The physical and mental health of millions of older Brits has deteriorated over the past year of lockdowns, with more than a quarter saying they can no longer walk as far as they used to and almost a fifth feeling less confident leaving the house alone, according to new research.
The Charity Director of Age U.K. says that encouraging older people to remain in their homes, away from their families and from the wider community, has left “deep physical and emotional scars“. The Glasgow Times has the story.
People reported being less steady on their feet, struggling to manage the stairs and feeling less independent since the start of the crisis, according to polling for Age U.K.
Some 27% of adults aged 60 and over said they could no longer walk as far, while 25% said they were in more pain.
It also found evidence of accelerated cognitive decline, with more than a fifth (22%) of respondents saying they were finding it harder to remember things.
The charity fears the adverse effects may prove long-lasting and in some cases be irreversible, heaping pressure on NHS and social care services over the coming years.
Some 1,487 people aged 60 and over in the U.K. were polled by Kantar Polling between January 28th and February 11th, during the third national lockdown.
Extrapolated to the U.K. population, the findings suggest that millions of older people have seen their health decline following multiple lockdowns, social distancing measures, the loss of routines and support and limited access to services.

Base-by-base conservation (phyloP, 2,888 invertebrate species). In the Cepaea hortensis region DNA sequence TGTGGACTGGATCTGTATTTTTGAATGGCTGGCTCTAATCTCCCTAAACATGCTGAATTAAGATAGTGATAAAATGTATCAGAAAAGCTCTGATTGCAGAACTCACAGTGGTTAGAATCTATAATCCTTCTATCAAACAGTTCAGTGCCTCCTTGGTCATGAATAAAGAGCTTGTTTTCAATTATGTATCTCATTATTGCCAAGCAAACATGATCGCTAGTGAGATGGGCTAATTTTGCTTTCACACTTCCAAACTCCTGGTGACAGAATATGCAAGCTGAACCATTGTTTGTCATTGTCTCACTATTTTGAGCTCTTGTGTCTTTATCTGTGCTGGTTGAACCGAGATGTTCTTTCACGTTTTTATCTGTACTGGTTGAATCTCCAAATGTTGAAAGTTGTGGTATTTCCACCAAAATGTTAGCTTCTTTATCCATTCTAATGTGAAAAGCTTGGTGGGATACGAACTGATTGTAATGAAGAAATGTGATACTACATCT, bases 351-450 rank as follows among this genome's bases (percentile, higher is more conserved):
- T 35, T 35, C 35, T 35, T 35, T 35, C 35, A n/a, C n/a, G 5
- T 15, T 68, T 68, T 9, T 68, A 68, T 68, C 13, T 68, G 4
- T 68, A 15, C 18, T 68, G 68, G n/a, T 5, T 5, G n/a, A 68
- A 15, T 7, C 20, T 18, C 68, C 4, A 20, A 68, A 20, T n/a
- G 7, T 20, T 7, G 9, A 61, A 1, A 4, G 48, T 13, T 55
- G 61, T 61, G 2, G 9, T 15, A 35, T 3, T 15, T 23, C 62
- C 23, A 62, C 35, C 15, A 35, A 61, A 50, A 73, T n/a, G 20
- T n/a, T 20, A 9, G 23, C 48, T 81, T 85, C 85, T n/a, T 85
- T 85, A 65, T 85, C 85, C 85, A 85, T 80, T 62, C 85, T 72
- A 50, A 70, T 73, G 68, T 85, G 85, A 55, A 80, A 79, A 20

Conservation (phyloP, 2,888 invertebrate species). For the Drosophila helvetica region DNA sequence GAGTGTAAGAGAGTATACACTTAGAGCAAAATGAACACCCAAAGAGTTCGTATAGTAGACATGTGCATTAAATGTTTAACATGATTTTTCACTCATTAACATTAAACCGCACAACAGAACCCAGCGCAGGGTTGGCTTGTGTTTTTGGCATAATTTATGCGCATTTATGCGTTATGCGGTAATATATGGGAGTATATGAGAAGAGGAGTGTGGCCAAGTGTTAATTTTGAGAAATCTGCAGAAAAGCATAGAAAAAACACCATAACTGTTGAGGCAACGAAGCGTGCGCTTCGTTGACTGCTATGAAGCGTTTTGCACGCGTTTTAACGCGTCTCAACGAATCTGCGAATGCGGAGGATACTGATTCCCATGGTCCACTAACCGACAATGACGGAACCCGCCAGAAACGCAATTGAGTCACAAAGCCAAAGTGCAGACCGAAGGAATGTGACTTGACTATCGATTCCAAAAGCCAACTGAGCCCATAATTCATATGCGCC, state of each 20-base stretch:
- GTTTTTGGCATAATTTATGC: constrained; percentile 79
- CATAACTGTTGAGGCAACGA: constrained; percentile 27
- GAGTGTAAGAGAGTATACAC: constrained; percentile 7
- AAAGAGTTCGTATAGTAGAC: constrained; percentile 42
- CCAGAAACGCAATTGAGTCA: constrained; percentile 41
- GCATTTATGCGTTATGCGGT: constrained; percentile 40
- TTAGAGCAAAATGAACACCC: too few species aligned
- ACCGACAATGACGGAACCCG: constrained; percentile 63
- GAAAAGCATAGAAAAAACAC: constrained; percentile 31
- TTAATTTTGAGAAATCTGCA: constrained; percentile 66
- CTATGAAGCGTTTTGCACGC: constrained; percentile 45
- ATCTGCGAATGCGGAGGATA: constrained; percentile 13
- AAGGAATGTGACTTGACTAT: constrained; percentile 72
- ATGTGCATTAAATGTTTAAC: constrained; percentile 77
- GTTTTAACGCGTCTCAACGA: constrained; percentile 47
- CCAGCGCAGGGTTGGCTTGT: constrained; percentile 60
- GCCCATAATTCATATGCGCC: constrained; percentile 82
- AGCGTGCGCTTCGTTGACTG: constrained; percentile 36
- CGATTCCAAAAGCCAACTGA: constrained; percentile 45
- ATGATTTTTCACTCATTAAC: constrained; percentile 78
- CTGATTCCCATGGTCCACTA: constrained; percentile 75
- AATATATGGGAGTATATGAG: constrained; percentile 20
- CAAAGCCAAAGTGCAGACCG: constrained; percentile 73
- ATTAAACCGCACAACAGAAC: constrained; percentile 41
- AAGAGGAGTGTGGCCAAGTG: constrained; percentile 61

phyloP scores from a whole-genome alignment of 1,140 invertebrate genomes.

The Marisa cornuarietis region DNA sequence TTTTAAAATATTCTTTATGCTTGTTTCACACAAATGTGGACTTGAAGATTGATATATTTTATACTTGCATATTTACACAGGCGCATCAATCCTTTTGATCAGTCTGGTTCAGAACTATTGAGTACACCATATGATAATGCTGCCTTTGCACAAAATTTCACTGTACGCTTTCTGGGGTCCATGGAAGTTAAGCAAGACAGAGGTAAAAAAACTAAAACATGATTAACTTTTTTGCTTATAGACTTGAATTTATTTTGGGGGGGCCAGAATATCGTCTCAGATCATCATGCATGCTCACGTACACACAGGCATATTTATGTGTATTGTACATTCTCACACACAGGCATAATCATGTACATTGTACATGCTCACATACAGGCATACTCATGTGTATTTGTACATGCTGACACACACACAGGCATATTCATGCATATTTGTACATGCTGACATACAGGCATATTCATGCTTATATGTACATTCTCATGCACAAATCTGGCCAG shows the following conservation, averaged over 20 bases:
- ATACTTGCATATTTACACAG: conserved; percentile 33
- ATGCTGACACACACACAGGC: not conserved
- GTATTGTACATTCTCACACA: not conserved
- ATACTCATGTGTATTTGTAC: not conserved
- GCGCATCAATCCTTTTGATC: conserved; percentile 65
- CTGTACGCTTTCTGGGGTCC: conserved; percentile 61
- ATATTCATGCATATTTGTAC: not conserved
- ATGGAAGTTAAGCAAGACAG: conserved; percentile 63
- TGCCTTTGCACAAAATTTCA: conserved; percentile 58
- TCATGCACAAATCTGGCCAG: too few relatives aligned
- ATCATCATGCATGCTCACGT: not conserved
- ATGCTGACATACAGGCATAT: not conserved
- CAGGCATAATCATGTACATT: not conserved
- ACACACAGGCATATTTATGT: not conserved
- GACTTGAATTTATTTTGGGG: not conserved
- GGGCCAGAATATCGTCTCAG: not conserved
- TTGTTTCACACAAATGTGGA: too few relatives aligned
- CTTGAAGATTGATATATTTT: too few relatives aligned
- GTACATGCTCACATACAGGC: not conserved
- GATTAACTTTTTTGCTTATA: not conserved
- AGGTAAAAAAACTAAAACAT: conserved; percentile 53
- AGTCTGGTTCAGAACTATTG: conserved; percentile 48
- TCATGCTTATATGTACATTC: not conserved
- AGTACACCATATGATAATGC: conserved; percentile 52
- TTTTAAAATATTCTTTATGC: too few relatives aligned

The charity also found that some people living with a mental health condition saw their symptoms exacerbated, while others were feeling depressed or anxious for the first time.
More than a third (36%) of respondents said they were feeling more anxious since the start of the pandemic, and 43% said they were less motivated to do the things they enjoy. …
People also gave more detail about their struggles through an online survey, which received 14,840 responses.
They spoke of crying daily due to loneliness, feeling like a prisoner and having had their confidence and purpose “sapped”.
Caroline Abrahams, Age U.K.’s Charity Director, said it may take some time for older people to rebuild their confidence, urging people to “keep supporting the older people in your lives”.
She said: “Our research found that earlier this year, immobility, deconditioning, loneliness, and an inability to grieve as normal, were leaving deep physical and emotional scars on a significant proportion of our older population.”
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